In addition, during the third quarter of 2021, the company recognized a benefit in its effective tax rate from a discrete item due to a reserve release resulting from a favorable tax ruling. And as previously mentioned, adjusted earnings of $0.82 per diluted share declined 20% versus the prior period. Let me conclude my comments by discussing our outlook for the fourth quarter and full year 2022, including some key assumptions underpinning our updated guidance. We have adjusted our full year earnings per share outlook primarily to account for a strengthening U.S. dollar and the resulting foreign exchange headwind, increased interest expense assumptions given rising interest rates and a higher expected full year tax rate due to earnings mix.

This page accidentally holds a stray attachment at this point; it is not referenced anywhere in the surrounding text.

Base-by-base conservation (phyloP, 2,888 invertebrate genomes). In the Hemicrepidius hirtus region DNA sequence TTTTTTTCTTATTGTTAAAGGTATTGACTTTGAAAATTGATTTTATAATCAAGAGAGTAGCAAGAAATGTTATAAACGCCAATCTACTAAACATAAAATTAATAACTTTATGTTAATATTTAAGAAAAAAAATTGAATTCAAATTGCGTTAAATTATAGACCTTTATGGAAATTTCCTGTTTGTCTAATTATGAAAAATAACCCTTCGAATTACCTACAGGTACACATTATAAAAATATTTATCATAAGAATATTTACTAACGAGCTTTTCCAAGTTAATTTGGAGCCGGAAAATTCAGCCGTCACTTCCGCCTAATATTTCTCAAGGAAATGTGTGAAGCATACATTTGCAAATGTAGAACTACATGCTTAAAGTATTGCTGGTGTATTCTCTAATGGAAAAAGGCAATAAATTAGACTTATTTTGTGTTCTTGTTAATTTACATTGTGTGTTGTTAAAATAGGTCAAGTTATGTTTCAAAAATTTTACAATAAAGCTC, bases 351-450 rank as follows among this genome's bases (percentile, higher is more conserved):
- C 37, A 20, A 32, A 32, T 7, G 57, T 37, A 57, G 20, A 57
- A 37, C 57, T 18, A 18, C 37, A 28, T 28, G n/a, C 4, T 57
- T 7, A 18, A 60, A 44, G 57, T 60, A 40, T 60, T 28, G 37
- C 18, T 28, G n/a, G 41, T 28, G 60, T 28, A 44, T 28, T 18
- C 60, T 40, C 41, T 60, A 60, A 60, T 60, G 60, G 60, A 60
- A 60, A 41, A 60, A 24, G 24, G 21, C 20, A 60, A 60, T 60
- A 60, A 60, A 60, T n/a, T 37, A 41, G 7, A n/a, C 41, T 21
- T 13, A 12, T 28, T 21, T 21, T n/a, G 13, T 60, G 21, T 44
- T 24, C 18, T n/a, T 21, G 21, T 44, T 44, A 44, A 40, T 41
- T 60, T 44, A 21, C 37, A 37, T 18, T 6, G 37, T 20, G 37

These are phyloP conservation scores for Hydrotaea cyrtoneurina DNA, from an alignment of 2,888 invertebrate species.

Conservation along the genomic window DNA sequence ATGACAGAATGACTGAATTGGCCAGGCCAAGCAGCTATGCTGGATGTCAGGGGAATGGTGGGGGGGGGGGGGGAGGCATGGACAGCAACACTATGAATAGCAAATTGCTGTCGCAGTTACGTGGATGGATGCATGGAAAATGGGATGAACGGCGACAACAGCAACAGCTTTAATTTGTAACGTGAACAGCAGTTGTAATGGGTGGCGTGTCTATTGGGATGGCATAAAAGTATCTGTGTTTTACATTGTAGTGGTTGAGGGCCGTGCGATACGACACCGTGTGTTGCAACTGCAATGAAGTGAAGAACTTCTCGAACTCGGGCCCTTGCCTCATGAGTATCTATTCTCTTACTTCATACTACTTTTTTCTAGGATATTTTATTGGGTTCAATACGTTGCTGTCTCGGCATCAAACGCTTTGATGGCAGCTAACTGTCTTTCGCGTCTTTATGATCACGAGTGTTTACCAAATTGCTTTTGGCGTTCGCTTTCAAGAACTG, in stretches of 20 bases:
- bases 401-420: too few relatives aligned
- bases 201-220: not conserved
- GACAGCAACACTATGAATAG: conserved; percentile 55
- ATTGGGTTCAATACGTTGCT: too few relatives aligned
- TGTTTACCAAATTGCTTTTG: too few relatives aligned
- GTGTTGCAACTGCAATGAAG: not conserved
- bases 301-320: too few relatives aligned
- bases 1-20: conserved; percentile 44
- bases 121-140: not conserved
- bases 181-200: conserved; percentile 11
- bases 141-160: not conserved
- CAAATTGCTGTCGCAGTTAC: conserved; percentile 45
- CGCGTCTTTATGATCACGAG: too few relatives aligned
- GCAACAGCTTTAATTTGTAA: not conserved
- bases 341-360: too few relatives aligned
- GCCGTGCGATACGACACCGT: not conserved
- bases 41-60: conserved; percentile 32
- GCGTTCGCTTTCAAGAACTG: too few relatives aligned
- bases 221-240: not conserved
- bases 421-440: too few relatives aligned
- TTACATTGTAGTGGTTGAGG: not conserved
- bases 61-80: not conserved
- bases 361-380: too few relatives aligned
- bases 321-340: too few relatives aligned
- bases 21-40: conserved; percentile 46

As discussed, we anticipate electromechanical component availability will remain challenged in the fourth quarter and into 2023, which will continue to hamper sales growth for select businesses, including Medication Delivery, Front Line Care and Patient Support Systems. For the fourth quarter of 2022, we expect global sales growth of mid- to high single digits on a reported basis, mid-teens on a constant currency basis and approximately flat on an operational basis. And we expect adjusted earnings, excluding special items, of $0.92 to $0.99 per diluted share.

For full year 2022, we now expect global sales growth of 17% to 18% on a reported basis, approximately 23% on a constant currency basis and low single digits operationally. Moving down to P&L. We expect full year adjusted operating margin to be between 17% and 17.5%, reflecting the impact of all of the various dynamics we've discussed today. For the year, we now expect interest expense to total approximately $400 million, given rate increases and adjusted tax rate of approximately 20% and a diluted share count of 508 million shares. Based on these factors, we now expect 2022 adjusted earnings, excluding special items, of $3.53 to $3.60 per diluted share.